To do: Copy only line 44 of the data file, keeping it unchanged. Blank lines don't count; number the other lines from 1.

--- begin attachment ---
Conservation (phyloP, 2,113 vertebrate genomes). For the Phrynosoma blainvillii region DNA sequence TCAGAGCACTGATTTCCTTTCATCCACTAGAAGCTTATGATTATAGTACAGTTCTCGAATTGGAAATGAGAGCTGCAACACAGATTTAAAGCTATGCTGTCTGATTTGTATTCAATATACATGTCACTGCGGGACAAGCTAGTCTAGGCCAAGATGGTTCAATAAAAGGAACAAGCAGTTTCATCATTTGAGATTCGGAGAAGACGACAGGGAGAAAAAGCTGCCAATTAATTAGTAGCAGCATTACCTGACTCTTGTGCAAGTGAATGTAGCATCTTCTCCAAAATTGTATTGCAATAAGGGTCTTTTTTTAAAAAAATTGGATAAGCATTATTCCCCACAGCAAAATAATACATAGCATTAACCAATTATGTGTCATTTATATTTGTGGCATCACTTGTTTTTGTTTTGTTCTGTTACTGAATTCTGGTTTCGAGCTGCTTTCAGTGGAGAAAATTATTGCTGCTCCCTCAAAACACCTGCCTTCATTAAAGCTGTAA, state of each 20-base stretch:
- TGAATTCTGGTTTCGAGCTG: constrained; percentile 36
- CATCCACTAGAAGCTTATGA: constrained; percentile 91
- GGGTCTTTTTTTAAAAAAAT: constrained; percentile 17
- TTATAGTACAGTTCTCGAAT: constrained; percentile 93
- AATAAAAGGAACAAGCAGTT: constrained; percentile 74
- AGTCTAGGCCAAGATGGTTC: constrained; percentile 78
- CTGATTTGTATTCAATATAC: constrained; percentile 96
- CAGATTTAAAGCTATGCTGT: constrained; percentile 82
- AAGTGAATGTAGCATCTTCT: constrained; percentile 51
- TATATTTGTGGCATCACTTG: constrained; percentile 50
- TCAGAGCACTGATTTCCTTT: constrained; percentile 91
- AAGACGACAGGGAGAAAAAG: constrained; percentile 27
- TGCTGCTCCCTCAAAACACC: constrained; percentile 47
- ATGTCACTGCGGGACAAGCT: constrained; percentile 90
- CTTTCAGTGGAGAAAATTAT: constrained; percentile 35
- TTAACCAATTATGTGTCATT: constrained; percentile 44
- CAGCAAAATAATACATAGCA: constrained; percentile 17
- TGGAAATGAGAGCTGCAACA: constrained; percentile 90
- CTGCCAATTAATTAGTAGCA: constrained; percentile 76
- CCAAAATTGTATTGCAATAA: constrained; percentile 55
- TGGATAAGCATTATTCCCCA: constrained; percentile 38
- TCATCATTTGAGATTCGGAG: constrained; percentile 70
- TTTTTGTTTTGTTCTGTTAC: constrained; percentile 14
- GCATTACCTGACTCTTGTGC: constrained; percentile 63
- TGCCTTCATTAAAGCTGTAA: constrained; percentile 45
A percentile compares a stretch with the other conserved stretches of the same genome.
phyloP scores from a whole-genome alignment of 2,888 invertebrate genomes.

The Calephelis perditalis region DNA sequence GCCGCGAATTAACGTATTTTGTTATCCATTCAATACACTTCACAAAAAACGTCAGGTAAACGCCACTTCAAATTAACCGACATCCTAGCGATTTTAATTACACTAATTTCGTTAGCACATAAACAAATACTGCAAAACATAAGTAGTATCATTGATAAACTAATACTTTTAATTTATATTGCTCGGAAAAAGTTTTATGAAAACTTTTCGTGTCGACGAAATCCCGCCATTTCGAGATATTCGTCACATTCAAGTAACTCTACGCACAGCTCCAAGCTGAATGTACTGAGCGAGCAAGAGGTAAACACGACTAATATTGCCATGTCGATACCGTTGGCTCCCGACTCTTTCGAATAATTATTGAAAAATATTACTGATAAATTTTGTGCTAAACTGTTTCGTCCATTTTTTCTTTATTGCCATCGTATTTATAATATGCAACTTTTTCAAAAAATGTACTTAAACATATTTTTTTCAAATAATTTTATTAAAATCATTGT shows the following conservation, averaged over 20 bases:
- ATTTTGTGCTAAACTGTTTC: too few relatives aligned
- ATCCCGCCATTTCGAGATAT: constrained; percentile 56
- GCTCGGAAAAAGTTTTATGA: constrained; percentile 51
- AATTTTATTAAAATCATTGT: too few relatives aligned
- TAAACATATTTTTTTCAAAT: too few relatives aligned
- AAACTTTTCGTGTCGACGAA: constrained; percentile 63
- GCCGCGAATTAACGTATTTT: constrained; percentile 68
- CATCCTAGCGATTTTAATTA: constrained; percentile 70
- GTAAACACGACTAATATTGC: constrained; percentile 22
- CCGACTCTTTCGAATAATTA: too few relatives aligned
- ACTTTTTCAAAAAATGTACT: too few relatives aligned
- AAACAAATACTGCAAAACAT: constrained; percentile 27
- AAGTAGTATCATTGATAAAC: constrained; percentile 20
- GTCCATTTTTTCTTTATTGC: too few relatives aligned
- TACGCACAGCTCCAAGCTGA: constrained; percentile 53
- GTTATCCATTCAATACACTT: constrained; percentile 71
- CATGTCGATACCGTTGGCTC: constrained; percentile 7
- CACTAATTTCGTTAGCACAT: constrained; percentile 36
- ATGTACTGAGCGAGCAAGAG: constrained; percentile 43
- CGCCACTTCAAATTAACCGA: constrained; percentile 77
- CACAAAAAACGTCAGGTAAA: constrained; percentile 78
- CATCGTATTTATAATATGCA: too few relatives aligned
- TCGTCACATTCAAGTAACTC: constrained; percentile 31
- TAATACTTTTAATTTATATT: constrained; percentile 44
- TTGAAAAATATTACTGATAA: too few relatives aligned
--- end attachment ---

- TACGCACAGCTCCAAGCTGA: constrained; percentile 53